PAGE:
get faster speeds, lower prices,
and better customer service. You know, all the things that violate
Comcast company policy. So Comcast does everything they can
to kill it. Look at the smear campaign
that they helped pay for. I love Fort Collins,
and things are really moving. But that usually means traffic isn’t. Instead of focusing on this, the city wants to get
into the Internet business. Measure 2B would spend $150 million
on a broadband network with no plan for how to do it. Vote “no” on 2B. ‘Cause the Internet won’t speed this up. Okay, I’m sorry, Fort Collins. But that’s not traffic. That is ten cars at a red light. Okay? And they’re like,
“You know what that means! No more Internet. We can only do one of two things.” Cable companies are pulling out
all the stops to fight Municipal Broadband. Just look at Chattanooga, Tennessee, which has been an Internet battleground
for the last decade. In 2008, Chattanooga decided to set up
their own Internet because Comcast and AT&T sucked. And the broadband companies got pissed. Representatives of AT&T and Comcast
paraded into my office to tell me why they didn’t think Chattanooga
should get into this business of competing with private enterprise. “Comcast sued the utility to
prevent it from building out it’s network.” Comcast was part of two lawsuits
against the city, but Chattanooga won
and set up an Internet 200 times faster than the national average, which forced Comcast to compete. Yes! Chattanooga forced Comcast
to magically find a way to offer the best broadband
they had ever offered. After years of people complaining, Comcast was like, “Sorry, bro.
Just saw your text. I can totally turn on that good Internet.” Chattanooga won that battle. But then they tried to expand out
to rural areas and the broadband companies
killed the expansion. They shut down the Internet
like it was the Arab Spring of the South. Unfortunately, lobbying from broadband companies
has worked across the country. 26 states now have laws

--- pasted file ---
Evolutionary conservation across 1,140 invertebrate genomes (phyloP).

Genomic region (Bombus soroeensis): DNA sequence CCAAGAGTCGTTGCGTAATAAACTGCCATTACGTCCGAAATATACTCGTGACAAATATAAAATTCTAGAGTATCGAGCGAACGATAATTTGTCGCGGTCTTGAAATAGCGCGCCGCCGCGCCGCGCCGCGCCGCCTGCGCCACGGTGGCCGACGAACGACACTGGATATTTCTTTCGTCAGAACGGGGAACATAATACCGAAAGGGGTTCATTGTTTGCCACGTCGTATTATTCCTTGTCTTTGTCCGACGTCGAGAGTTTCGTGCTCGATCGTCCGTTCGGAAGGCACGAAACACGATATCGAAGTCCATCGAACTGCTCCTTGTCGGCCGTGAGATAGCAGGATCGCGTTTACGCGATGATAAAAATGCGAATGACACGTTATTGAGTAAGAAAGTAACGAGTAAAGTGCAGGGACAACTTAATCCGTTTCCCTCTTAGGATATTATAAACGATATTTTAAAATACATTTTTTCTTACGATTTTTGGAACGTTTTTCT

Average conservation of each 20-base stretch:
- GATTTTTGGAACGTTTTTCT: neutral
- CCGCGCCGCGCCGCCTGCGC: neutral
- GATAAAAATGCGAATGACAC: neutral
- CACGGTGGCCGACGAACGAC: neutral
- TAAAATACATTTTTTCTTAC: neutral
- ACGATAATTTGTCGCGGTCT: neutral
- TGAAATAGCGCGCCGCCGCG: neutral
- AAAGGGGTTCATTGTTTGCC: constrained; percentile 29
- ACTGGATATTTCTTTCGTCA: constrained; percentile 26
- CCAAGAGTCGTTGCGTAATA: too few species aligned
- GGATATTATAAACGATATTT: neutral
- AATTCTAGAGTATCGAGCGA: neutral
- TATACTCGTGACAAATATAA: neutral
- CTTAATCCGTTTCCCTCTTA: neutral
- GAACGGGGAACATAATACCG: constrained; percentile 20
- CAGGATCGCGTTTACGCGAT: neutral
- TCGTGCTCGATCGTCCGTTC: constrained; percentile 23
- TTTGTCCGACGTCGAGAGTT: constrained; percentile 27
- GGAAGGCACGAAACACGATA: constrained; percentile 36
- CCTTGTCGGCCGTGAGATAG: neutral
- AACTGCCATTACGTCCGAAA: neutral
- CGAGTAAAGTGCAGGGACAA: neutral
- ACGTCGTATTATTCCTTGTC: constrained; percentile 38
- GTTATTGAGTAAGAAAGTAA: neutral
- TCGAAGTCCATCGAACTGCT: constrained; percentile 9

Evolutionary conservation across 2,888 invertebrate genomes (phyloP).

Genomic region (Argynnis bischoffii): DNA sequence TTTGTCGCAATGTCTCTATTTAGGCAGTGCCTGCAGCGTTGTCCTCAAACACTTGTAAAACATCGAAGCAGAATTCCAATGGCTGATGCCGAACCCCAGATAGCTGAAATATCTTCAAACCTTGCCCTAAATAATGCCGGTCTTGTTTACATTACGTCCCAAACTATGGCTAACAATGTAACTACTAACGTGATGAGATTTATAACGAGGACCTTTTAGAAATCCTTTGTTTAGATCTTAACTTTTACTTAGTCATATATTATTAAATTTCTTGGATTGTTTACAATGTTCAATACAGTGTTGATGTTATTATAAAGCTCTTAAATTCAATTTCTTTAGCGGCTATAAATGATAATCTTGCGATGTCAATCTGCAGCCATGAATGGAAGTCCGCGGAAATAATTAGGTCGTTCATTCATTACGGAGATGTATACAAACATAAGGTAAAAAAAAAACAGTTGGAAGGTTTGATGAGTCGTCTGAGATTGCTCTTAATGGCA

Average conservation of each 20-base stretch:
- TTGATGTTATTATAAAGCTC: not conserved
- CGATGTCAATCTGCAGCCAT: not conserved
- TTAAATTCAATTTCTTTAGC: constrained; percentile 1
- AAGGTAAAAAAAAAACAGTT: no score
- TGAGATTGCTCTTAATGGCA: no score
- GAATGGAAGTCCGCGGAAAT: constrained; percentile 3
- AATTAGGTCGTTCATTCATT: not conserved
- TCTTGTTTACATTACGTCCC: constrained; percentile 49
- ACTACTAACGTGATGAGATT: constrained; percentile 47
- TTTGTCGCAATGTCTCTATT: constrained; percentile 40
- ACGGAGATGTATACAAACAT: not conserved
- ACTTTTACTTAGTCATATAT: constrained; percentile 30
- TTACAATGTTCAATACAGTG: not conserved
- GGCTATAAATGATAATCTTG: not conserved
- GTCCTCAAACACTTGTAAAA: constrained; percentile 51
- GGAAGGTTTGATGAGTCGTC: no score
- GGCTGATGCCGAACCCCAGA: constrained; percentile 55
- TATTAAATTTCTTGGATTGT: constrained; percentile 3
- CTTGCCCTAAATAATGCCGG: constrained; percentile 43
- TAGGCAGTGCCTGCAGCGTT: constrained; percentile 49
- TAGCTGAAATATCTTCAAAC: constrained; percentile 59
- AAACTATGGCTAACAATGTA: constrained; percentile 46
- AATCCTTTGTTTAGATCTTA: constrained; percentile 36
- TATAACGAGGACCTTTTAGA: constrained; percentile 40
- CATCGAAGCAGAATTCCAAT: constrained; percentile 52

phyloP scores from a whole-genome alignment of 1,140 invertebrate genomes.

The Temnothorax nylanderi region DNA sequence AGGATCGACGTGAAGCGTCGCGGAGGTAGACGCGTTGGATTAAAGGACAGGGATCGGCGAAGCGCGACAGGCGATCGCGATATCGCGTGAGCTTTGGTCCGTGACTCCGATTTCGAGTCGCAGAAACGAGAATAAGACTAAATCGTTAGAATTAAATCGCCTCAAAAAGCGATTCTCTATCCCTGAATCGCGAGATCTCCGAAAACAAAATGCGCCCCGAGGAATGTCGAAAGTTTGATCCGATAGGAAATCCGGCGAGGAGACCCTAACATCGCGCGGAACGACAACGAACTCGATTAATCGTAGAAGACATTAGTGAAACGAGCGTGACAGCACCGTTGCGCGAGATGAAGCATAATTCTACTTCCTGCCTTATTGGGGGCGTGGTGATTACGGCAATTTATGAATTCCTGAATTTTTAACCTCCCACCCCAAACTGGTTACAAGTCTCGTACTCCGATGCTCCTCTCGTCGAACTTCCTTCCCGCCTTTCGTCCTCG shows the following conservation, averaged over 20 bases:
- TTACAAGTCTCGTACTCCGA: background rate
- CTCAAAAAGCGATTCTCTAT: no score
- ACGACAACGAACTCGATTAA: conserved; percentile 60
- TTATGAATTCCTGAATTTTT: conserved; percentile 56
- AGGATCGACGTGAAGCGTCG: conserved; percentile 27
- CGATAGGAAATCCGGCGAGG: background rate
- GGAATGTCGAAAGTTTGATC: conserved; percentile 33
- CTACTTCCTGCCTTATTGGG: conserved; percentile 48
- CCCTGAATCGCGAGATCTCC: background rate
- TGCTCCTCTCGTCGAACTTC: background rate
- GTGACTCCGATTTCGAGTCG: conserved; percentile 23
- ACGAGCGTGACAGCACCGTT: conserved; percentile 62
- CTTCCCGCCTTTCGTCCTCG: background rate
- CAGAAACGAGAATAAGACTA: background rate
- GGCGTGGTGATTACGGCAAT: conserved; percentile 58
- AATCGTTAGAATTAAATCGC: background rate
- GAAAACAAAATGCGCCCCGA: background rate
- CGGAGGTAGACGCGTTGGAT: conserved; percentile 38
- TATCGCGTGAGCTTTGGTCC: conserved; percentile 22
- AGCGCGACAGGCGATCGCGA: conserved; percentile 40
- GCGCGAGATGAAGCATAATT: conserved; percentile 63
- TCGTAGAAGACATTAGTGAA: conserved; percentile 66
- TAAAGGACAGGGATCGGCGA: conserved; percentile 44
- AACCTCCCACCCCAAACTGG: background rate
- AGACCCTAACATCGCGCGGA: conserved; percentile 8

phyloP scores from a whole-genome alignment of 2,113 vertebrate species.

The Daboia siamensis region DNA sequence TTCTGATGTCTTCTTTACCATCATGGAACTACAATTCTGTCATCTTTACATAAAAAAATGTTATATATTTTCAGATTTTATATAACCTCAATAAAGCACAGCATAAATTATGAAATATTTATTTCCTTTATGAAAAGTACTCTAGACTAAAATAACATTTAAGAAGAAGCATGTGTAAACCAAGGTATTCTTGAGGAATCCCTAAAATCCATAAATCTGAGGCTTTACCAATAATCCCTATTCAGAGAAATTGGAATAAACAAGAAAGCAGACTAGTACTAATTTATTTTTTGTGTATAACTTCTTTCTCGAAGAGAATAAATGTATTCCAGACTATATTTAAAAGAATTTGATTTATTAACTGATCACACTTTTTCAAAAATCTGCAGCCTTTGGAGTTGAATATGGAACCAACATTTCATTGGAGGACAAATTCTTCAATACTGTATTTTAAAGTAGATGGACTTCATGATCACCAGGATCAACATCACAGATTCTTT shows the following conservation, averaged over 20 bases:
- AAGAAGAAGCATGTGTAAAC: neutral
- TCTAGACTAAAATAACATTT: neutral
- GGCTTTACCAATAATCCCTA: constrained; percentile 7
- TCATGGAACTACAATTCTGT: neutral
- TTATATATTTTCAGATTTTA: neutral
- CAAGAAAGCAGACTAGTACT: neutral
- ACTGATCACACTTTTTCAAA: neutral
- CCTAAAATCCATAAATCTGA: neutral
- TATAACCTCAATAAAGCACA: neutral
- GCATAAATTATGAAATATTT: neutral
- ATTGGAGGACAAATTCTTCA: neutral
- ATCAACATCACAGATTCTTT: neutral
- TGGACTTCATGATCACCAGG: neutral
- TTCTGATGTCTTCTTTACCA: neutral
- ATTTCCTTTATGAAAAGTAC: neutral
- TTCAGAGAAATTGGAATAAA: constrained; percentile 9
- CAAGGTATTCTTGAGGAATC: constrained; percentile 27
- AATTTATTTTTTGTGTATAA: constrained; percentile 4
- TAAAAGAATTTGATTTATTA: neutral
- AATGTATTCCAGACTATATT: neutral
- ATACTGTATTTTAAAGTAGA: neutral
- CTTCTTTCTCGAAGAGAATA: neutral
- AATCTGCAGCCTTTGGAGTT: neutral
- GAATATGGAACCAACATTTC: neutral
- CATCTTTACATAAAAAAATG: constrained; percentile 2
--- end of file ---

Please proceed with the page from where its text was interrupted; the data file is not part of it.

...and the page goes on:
restricting or prohibiting cities from creating their own Internet service. And broadband companies
aren’t doing this on their own. They’ve gotten help
from a right-wing advocacy group called ALEC. “The American Legislative
Exchange Council, or ALEC. It puts state lawmakers at the table
with corporations who have paid thousands of dollars to be there. AT&T, Altria, Pfizer,
ExxonMobil have all participated.” You automatically know ALEC is sketchy because they’ve been on the same team
as Viagra, oil, and cigarettes. ALEC has their fingerprints on basically
every terrible issue you can think of. Stand your ground,
voter ID, and private prisons. Here’s how they work. They write a template
of a pro-industry law and then they hand it to local politicians
to pass in their states. Often times, they barely change a word. Here’s the original law from ALEC. Now, look at what passed in Utah. They are practically identical. Basically, ALEC is the kid in class
who lets all the other kids copy, and they’re also best friends
with the Koch brothers. Yeah, the Koch brothers
are really into Supreme apparently. Comcast will do anything
to protect their monopoly. Look what’s happening in Colorado. In 2005, Colorado passed a law
called SB-152, which made it harder for cities
to create their own Internet. Now, assume in this scenario
that SB stands for shitty broadband, but over the last few years, cities in Colorado have been voting
to opt-out of SB-152. First it was Glenwood Springs,
then it was Longmont, then Fort Collins,
and the cable companies freaked out because a recent study showed that when Fort Collins starts offering
their own Internet, Comcast could lose up
to $2 million per month. That’s just one city with no traffic. So they fought
the Fort Collins initiative head on. “A lot of money is being poured
into this opposition group. Priorities First Fort Collins
has raised more than $200,000 in just the past two weeks. The Colorado Cable
Telecommunications Association donated more than $125,000
to stop the measure.” Just so you know, the Colorado
Telecommunications Association is backed, in part, by Comcast. Now, here’s the good news. Their campaign
to kill municipal broadband didn’t work. And more cities in Colorado
are following their lead. 40 of Colorado’s 64 counties have voted in favor
of municipal broadband. They’re basically saying,
“Hey, let us run our own Internet. Because if the government
and broadband companies aren’t going to look out for us, the least you can do
is get out of the way.” And the ironic thing is this. We’re doing this episode, it’s great. But the people
who are being screwed over by this and by the telecom industry
probably can’t even watch this episode. This show only exists on the Internet,
so it got me thinking… Netflix still has a DVD service. I don’t know how or why… but they do. And 2.7 million people
still get those little red envelopes. So we decided to put this
episode of Patriot Act on DVD, so you can rent it from Netflix. This is real.
If you go to DVD.com/patriotact it will take you straight
to the Netflix website where you can get this episode. So please,
if you’re watching this right now, go to your nearest McDonald’s parking lot, tap on those windows and let ’em know, “I have a DVD for you.”